No End in Sight: Living With COVID Malaise

“With a snowstorm, everything stops, but you know it will be a day, two, maybe 3. There is a certain amount of time,” says Philip R. Muskin, MD, professor of psychiatry at Columbia University Medical Center. “It has no timetable. You can’t rate anything because we don’t have reliable information. The information we have is always tempered by politics. Who do you think?

Staying at home indefinitely leads to behavior that can make your discomfort worse. How many Zoom calls have you made without dressing completely? “For many of us, every day feels like every other day, even though we are working,” says Muskin. “We joke about being in our underwear, but it’s different from the way most of us work. No tie, no suit, no dress – the homogeneity of the days contributes to the feeling that this will never end.

This was the case for Marvin Doctor of Corona, NY. “At first, I wasn’t doing very well,” he says. “Working from home, I could get away with not doing certain things, and that led to me having a depressive episode.”

He found himself sleeping more and leaving non-urgent projects unfinished. When he developed symptoms that could be COVID, his mood dropped further. “The paranoia of being sick helped somewhat. I was tested and I was negative, but the feeling of being an outcast was horrible, ”says the doctor. Once the art gallery where he works began to reopen, his outlook improved.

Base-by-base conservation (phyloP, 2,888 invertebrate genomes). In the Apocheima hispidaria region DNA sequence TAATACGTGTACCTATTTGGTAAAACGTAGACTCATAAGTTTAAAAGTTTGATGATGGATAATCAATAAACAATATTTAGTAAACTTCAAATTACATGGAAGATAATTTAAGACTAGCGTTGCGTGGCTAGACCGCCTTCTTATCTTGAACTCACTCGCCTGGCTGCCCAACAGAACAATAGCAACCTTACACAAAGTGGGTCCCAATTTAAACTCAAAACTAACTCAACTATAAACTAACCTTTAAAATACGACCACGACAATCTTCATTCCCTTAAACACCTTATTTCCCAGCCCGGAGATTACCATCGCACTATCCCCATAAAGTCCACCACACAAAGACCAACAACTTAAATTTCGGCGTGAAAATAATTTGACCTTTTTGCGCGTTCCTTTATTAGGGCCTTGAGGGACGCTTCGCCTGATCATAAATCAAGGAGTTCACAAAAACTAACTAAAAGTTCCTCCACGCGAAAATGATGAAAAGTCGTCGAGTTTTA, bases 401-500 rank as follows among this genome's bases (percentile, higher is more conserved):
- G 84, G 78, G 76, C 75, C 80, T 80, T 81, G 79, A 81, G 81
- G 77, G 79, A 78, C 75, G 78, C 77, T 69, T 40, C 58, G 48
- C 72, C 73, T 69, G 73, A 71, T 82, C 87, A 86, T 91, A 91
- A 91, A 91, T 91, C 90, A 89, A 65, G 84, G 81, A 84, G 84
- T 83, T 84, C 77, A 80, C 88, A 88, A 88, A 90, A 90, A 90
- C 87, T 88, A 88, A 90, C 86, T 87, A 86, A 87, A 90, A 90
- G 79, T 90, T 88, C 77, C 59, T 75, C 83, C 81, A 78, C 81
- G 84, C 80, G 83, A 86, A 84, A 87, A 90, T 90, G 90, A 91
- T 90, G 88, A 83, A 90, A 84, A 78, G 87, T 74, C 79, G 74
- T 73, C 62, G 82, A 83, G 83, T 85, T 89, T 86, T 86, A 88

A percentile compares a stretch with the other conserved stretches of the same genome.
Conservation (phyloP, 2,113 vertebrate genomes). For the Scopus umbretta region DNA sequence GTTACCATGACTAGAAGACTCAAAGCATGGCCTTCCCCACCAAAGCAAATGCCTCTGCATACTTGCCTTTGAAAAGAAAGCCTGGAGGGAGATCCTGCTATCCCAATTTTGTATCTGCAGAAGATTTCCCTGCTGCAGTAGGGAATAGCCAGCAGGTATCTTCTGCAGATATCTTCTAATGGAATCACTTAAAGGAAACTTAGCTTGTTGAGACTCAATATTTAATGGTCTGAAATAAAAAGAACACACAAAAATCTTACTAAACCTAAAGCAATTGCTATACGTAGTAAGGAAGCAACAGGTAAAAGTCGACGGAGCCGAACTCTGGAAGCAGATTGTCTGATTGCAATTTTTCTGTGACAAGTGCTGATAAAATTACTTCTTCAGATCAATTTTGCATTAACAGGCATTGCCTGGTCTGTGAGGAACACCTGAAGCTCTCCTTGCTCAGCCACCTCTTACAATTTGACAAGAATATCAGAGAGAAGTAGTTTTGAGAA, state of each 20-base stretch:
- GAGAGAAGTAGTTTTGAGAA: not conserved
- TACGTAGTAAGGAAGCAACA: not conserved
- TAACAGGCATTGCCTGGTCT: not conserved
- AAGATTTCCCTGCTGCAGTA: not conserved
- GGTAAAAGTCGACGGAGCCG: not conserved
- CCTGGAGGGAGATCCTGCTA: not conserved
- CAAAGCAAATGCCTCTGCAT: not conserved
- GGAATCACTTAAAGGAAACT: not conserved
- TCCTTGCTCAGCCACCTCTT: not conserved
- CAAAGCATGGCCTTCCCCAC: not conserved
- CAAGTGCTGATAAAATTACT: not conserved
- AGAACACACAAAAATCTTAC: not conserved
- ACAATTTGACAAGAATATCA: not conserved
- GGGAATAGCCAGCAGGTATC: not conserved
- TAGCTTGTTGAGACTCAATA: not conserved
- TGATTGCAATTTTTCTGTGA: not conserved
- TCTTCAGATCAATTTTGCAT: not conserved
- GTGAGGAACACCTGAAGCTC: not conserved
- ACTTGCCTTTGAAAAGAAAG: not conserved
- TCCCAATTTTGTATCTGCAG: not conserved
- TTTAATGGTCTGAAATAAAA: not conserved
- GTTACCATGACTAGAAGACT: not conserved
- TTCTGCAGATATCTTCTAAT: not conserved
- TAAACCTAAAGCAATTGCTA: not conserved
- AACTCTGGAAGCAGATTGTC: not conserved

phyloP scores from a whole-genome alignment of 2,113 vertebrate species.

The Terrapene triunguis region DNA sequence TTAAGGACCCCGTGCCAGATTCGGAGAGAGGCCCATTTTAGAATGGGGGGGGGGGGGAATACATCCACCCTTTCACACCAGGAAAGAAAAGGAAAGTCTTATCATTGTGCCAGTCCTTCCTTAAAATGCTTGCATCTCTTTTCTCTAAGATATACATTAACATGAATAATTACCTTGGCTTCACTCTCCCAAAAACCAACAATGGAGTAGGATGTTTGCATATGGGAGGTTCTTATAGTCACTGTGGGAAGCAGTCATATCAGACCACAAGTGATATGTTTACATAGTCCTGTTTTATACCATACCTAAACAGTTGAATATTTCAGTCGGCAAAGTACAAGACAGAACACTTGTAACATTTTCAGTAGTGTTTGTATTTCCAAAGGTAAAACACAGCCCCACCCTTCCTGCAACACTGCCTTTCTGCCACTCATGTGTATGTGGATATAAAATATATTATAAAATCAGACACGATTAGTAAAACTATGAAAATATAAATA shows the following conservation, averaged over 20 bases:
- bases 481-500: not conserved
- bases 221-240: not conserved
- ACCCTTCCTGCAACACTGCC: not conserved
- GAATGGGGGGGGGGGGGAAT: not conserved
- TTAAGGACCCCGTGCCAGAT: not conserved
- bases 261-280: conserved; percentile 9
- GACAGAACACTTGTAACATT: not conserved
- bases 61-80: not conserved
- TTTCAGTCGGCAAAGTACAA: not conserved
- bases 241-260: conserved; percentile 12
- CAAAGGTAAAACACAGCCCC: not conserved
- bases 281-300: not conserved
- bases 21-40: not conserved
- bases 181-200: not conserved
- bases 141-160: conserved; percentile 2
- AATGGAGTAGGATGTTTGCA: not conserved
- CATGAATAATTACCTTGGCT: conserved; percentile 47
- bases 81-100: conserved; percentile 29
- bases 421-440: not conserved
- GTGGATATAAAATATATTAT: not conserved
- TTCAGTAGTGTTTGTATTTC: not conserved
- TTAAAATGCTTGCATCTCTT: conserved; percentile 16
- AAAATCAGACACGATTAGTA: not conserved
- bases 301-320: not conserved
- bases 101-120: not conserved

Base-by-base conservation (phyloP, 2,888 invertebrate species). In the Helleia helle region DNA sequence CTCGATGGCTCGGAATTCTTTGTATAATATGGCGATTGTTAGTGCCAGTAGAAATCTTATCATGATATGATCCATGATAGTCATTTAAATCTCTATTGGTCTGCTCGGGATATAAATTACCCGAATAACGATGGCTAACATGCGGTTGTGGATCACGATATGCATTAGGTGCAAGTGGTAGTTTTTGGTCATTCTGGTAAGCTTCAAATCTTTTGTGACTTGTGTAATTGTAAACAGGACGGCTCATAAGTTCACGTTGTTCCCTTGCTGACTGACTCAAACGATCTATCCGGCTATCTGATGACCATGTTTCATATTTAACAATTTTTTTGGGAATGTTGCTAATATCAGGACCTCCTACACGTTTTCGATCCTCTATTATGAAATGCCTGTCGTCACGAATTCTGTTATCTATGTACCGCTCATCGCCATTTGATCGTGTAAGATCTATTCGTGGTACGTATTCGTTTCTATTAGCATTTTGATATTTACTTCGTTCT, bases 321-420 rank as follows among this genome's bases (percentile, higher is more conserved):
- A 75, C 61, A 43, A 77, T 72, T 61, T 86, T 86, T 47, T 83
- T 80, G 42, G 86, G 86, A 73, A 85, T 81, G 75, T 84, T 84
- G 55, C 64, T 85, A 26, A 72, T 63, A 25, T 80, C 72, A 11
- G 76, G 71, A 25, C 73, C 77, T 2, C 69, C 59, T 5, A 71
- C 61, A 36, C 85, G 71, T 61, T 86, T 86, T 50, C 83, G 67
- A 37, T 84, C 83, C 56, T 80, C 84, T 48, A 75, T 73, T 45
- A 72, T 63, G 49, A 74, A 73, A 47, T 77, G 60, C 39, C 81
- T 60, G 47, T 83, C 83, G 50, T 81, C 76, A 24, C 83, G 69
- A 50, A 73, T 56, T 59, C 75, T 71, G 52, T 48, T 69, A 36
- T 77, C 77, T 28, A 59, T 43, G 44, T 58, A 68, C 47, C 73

Isolation can also tarnish your mood. “We’re missing something called the amplification effect, the idea that when we’re around other humans, our emotions intensify, both positively and negatively,” says Marisa G. Franco, PhD, psychologist and expert in friendship. “When we’re not with people the same way, we don’t get this amplification of our emotions. We are constantly in a state of blah.

For others, the financial effects of the closure were significant. Sofia Moncayo from Sunnyside, NY, owns a martial arts studio with her husband. They were forced to close for 6 months.

“The first few weeks I was a little numb, I was trying to adjust, I was waiting for it to be over,” she says. “It was scary and stressful, and you just wanted everyone to be safe. And then it was like, ‘Oh my God, what are we going to do? How are we going to get by? How are we going to make ends meet? It was a really difficult time.

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Jothi Venkat

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